The U.S.’s labor force participation rate – the share of the population with a job – fell from 63.3% before the pandemic, to 62.2% today. Given the size of the U.S. labor force, that’s some 2.7 million people who left the workforce during the pandemic and never came back.
In this environment, businesses that get rid of talented, valuable workers run the risk of having to replace them, eventually, with less skilled and talented employees – and at higher wages. Not to mention the brutal hit to morale that haunts businesses after layoffs.
In other words, Powell’s eventual victory over inflation could be pyrrhic, with long-lasting damage to businesses and the broader economy.
Companies could lose a great deal of their institutional experience and know-how. That inevitably will hurt productivity, and as any economist will tell you, productivity growth is the only thing that generates real increases in wealth over time.
Shared Sacrifice Pay Cuts - Your Employees Maybe More Willing Then You Think
According to the Harvard Business Review 9 out of 10 people would be willing to take a pay cut or be paid less to do more meaningful work.
This is a fascinating observation and if you are a business owner who is conscious of your employees well being and those employees dependents, this statistic should come as somewhat of a relief.
It means that firing is not the first and only option and it also implies that doing so is not the best business practice in the long run vs having to rehire and train when the downturn disappears. Creating a sense of shared responsibility or mission within your work environment creates meaning even if the actual work of your employees may be mundane.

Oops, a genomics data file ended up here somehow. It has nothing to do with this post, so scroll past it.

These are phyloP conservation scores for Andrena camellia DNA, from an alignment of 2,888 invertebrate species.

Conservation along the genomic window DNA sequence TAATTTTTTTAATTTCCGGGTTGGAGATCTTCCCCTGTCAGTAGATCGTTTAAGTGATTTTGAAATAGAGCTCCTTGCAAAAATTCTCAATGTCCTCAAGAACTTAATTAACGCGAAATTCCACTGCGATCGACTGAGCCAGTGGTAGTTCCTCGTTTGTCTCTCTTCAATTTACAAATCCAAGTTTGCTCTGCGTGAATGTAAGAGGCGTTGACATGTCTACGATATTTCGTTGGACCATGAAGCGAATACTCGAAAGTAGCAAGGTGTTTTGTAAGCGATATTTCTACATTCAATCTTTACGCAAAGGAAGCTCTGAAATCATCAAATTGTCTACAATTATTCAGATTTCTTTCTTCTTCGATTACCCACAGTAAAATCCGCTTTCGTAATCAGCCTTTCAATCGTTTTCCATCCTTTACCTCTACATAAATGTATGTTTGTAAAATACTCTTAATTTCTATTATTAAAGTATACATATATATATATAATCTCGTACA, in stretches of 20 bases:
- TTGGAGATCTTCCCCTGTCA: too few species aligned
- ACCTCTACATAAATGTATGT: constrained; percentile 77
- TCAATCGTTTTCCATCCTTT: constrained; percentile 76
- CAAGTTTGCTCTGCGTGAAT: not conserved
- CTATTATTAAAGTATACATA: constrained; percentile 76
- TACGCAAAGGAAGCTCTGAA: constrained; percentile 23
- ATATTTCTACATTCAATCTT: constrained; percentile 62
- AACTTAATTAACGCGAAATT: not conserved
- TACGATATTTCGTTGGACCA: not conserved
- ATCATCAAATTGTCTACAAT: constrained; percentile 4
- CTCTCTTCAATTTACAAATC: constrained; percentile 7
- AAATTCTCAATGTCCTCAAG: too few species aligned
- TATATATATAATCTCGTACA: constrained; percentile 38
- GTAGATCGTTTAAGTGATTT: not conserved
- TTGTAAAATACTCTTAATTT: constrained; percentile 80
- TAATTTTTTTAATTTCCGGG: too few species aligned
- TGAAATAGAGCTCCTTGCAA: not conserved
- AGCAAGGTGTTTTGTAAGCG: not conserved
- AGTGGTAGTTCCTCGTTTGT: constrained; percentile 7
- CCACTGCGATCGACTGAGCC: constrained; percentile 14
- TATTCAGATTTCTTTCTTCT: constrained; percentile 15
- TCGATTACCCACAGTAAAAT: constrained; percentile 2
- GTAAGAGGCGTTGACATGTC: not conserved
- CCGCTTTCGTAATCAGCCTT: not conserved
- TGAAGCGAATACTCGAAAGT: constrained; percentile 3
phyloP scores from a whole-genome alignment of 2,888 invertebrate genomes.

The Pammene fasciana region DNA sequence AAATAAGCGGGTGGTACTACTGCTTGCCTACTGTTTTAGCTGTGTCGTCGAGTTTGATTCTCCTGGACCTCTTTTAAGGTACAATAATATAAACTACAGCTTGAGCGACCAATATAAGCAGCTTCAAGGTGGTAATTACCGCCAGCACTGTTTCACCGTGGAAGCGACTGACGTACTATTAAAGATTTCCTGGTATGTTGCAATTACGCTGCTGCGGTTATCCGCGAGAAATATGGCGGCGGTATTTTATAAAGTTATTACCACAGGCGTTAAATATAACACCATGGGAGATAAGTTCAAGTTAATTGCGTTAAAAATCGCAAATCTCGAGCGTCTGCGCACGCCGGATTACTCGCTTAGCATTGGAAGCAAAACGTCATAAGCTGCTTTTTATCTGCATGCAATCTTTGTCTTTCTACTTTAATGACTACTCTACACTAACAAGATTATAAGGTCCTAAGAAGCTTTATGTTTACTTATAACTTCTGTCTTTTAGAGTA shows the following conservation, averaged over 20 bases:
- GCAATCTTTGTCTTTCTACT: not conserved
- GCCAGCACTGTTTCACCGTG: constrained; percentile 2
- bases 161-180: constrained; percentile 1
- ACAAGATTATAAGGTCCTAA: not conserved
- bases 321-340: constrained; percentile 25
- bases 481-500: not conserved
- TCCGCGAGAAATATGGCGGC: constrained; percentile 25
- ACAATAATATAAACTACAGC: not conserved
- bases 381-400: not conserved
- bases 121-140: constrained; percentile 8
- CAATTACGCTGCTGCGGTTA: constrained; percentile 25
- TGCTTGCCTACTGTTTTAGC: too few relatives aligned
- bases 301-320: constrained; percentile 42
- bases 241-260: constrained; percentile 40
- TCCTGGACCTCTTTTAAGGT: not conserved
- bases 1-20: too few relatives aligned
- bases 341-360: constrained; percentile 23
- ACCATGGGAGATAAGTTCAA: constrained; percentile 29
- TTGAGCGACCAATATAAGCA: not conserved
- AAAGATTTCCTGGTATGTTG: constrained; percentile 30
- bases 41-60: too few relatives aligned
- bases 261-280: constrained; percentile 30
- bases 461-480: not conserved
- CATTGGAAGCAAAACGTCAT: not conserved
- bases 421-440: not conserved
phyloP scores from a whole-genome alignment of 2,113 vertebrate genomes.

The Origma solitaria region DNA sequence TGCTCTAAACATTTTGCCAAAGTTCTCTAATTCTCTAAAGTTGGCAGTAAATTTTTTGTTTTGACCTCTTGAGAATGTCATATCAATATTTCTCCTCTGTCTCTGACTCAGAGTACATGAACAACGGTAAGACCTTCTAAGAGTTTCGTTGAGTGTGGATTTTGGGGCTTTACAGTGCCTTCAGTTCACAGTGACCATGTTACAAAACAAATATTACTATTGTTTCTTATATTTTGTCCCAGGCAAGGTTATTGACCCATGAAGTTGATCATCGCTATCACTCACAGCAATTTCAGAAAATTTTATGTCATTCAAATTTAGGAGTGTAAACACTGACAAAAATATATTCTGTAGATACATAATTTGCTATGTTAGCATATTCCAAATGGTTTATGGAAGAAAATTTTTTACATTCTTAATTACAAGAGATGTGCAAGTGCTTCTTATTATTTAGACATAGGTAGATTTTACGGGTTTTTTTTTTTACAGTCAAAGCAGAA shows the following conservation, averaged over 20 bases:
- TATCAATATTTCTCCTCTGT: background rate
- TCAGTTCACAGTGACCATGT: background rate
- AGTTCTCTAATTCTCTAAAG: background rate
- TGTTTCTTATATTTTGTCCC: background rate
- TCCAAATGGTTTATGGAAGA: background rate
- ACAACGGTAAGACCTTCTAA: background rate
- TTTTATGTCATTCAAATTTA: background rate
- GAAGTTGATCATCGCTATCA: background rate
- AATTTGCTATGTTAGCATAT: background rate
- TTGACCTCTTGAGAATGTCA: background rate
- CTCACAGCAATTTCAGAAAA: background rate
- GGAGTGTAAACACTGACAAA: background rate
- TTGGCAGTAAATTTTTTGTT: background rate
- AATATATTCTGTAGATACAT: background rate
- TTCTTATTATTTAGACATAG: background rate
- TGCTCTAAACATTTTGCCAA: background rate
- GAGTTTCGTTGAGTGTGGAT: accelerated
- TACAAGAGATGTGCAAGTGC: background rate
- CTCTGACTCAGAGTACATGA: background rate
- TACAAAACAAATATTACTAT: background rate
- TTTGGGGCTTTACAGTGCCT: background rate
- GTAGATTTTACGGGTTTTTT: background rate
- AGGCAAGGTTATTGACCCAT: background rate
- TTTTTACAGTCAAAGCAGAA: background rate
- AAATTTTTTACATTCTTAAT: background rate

This can not be emphasized enough: The sense of meaning is even more potent when employees observe that their managers or CEO's are doing everything they can to keep them employed, especially when other companies around them are firing by the thousands. You will not only have managed to keep employees but have also acquired an
...army of loyal, dedicated and driven individuals who are emotionally and idealistically committed to the success of your company.
Managers With Emotional Intelligence
Research shows that managers – that thin line between “doers” and executive decision-makers – are the key to maintaining a productive and happy workforce. Businesses with bad management tend to suffer more from high turnover, skills shortages and operational disruptions.
To minimize the damage from losing staff, teach managers to make emotional connections with their staff.
Offer courses and professional development tools that help them develop the people skills needed to make sure staff feel wanted and valued, and therefore remain productive. Equally importantly, reduce stress on managers by taking mundane administrative tasks off their hands (after all, that’s what HR is for), allowing them to focus on people and problems.